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History of Indian Polo
          Polo in India was originally played in Gilgit, Chitral and Manipur. It was very popular with the Moghul Emperors who called it Chaugan. In fact it was the Emperor Akbar who was the first person to introduce a set of rules for the game. Qutb-ud-din-Aibak died while playing polo at Lahore and the polo grounds in Lahore are named after him.

The name polo is said to have been derived from the Tibetan word “pulu”, meaning ball. The first polo club was established in the town of Silchar in Assam, India, in 1834.

Polo, as it is now played, was introduced to India and the world by a British Cavalry Regiment and tea planters stationed in India (Manipur) during the 1860s, but is derived from the game played by the exiled princes of the Tibeto-Burman kingdom of Manipur (now a state in India) sometime between 1819 and 1826 on indeginious ponies. The international rules for the game were framed after the First World War and now POLO is played under these rules everywhere.

The Indian Polo Association was formed in 1892. Some of the prominent teams at that time were Alwar, Bhopal, Bikaner, Jaipur, Hyderabad, Patiala, Jodhpur, Kishengarh and Kashmir. Majority of the Cavalry regiments of the British and the British Indian Army also fielded teams. The prominent amongst these were the Central India Horse (CHI), Prince Albert Victor Own Cavalry (PAVO’s Cav), the Inniskilling Dragoon Guards, the 10th Royal Hussars, the 15th Lancers, and the 17/21st Lancers.

In 1933 the famous Jaipur team established a record, which is unlikely ever to be beaten, by winning all the open tournaments in Britain and the Indian Championship. The team won the Indian Open Championship every year from 1930 to 1938.

The second World War and the mechanization of the Cavalry were severe setbacks to Polo. Post-independence, the Indian Polo Association decided that the best way to revive interest in Polo was to invite a foreign team to play exhibition matches at different centres. In 1950 the Argentine Polo team was invited to participate in tournaments in Jaipur, Delhi and Bombay. In 1955 the Pakistan Army Polo team visited India. These visits greatly enhanced and revived interest in Polo in the country.

The Calcutta Polo Club which is the oldest polo club in the world, was the first club to start holding tournaments again post-independence. Jaipur, Delhi, Bombay and Hyderabad also now hold regular tournaments.

In 1956, after a lapse of 17 years, the Indian Polo Championship was revived and has since been played regularly. In the year 1957, India sent an official polo team to participate in the World Championship in France. The team comprising Major Kishen Singh, Kr Bijay Singh, Rao Raja Hanut Singh and Maharaja Sawai Man Singh of Jaipur, won the championship beating all other teams which included many great players from England, Argentina, Spain, Mexico and France.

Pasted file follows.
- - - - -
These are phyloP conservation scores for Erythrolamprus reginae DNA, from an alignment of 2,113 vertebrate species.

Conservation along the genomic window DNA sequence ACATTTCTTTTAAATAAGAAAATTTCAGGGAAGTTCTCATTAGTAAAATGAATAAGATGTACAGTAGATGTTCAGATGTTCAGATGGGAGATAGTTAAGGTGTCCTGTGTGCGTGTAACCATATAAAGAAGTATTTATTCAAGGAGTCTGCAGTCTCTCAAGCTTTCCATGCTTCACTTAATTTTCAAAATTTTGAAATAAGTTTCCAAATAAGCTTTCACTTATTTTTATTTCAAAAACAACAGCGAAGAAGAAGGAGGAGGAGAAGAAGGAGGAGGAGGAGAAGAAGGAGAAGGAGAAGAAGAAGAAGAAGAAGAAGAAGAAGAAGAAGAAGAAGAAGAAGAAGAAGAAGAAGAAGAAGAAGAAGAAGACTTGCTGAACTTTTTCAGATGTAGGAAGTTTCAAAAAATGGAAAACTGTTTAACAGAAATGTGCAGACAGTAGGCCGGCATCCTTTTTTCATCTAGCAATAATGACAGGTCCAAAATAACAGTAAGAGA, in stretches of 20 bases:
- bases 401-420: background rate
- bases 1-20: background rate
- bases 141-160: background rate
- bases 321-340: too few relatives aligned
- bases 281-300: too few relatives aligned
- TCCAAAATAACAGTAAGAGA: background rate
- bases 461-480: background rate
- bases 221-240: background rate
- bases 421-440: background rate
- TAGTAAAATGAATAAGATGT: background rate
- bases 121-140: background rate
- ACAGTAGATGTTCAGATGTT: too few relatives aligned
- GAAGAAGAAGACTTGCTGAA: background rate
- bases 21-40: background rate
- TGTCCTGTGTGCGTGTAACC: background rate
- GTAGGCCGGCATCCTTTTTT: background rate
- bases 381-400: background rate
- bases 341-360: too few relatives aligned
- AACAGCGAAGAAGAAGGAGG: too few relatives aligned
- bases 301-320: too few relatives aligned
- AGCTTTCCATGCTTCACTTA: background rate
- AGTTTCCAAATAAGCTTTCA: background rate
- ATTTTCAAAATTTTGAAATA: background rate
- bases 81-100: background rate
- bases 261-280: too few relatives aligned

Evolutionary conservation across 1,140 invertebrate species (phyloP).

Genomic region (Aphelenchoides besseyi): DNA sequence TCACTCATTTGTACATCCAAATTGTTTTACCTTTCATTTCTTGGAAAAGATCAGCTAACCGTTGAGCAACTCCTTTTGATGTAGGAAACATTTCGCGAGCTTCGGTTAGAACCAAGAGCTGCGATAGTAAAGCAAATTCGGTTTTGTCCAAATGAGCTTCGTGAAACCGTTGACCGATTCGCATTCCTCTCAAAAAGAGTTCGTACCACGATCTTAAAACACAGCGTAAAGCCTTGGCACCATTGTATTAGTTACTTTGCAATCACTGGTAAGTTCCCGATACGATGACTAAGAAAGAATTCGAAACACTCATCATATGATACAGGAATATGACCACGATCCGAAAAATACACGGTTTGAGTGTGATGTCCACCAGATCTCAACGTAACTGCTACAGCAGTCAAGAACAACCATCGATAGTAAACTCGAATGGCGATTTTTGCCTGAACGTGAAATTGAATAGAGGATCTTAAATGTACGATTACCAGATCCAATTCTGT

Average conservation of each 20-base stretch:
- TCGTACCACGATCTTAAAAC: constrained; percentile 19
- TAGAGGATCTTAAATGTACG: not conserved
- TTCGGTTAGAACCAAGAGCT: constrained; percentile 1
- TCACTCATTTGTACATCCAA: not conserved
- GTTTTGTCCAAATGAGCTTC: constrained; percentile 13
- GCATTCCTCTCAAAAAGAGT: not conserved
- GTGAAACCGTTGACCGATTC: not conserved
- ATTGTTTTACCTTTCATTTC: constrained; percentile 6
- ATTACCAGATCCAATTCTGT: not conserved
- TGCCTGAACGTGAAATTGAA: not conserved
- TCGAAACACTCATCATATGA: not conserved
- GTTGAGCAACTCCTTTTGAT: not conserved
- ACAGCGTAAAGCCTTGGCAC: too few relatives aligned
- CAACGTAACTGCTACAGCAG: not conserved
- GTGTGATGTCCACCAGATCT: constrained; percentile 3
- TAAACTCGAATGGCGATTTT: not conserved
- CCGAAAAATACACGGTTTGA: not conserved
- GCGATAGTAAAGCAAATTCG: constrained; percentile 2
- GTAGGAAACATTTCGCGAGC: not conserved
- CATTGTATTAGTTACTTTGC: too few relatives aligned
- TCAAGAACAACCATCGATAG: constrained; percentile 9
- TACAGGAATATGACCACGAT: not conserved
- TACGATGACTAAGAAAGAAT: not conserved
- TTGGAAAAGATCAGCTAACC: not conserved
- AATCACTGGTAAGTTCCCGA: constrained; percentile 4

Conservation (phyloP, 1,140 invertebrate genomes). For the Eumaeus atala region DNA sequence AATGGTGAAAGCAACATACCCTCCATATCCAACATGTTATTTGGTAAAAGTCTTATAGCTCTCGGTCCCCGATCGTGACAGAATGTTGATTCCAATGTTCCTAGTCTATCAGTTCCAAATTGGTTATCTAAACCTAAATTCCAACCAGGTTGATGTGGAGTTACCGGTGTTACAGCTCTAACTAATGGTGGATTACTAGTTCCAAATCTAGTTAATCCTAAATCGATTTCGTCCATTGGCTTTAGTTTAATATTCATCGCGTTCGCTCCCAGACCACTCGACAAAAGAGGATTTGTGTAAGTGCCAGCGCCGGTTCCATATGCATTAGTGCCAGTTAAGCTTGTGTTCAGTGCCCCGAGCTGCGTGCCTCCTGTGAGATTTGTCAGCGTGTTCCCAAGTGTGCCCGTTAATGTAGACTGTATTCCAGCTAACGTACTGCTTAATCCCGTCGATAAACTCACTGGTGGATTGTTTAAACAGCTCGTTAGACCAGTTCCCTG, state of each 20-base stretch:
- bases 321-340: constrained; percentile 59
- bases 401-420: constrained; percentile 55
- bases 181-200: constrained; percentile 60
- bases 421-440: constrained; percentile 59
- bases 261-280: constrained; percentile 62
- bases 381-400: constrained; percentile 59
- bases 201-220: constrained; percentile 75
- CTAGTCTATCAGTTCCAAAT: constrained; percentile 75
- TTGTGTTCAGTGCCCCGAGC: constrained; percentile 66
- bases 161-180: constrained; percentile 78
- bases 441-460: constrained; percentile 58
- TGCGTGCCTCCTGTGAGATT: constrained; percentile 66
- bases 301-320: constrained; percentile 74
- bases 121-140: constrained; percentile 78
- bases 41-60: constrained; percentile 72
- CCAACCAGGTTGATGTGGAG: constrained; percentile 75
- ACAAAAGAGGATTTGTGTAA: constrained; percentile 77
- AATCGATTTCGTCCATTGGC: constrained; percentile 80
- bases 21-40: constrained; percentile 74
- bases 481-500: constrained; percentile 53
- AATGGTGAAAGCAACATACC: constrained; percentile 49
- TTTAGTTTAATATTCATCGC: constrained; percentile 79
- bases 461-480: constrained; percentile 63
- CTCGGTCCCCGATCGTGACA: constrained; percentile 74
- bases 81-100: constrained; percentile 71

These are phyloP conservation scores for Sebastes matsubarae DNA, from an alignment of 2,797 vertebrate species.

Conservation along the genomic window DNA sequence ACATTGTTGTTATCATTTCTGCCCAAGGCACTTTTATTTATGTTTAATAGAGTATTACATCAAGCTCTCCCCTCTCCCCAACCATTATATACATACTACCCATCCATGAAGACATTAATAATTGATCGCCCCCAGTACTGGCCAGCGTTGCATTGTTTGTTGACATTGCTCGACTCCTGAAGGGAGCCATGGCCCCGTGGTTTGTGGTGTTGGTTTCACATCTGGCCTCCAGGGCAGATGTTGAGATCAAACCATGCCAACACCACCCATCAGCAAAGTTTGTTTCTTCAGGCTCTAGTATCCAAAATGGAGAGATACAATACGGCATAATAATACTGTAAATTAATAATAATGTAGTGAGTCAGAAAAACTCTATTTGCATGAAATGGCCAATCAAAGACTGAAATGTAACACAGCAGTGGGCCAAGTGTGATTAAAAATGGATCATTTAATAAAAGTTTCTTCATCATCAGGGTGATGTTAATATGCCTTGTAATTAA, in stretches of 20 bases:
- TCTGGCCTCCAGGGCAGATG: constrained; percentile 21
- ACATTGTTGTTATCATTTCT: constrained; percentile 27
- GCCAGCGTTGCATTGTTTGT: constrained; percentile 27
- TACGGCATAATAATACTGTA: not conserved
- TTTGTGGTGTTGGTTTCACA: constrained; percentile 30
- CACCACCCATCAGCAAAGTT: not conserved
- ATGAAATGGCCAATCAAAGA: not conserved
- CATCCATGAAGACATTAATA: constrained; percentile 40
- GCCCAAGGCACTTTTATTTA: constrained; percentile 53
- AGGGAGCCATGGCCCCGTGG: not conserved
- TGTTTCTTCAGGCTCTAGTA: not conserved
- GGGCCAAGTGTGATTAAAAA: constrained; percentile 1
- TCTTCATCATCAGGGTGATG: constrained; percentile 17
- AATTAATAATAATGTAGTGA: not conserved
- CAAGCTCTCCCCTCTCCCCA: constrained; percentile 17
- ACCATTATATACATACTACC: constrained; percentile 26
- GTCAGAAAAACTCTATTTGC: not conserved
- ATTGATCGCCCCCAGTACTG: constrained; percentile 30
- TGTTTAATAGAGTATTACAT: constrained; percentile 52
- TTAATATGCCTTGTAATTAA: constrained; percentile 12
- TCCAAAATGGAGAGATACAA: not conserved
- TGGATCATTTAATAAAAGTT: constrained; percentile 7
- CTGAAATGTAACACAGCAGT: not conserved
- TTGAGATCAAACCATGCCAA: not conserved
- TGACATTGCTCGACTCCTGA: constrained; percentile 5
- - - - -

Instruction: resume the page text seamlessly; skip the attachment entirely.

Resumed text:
An important transition in Indian polo was the adoption of polo by the Indian Army. With the Indian Army taking over the development and support of the sport, it ensured the survival of polo in very difficult times. With access to grounds and horses, the Indian Army took to this sport passionately and threw up a number of distinguished legendary players. The Army carried forward the polo tradition to the era of economic liberalization and corporate tzars. With a happy and condusive homogeneity amongst the Army and its civil counterparts, the sport today is on an upswing.

The Late President of India, Shri Fakhruddin Ali Ahmed had kindly consented to be the Patron-in-Chief of the Indian Polo Association and a new trophy called “The President’s Cup” was introduced in 1975. The Trophy is played in rotation at Delhi, Calcutta, Bombay and Jaipur.

In the year 1992 the IPA completed 100 years and since then polo is on an upward trend in the country. Today we have 33 Polo Clubs registered with IPA. Polo has been revived at Leh in Jammu and Kashmir, at Udaipur and Jodhpur in Rajasthan, Hyderabad and Bangalore in South India. Polo is now not only the domain of the Army but a number of corporate and industrial houses are supporting teams in the domestic polo circuit.
 
 
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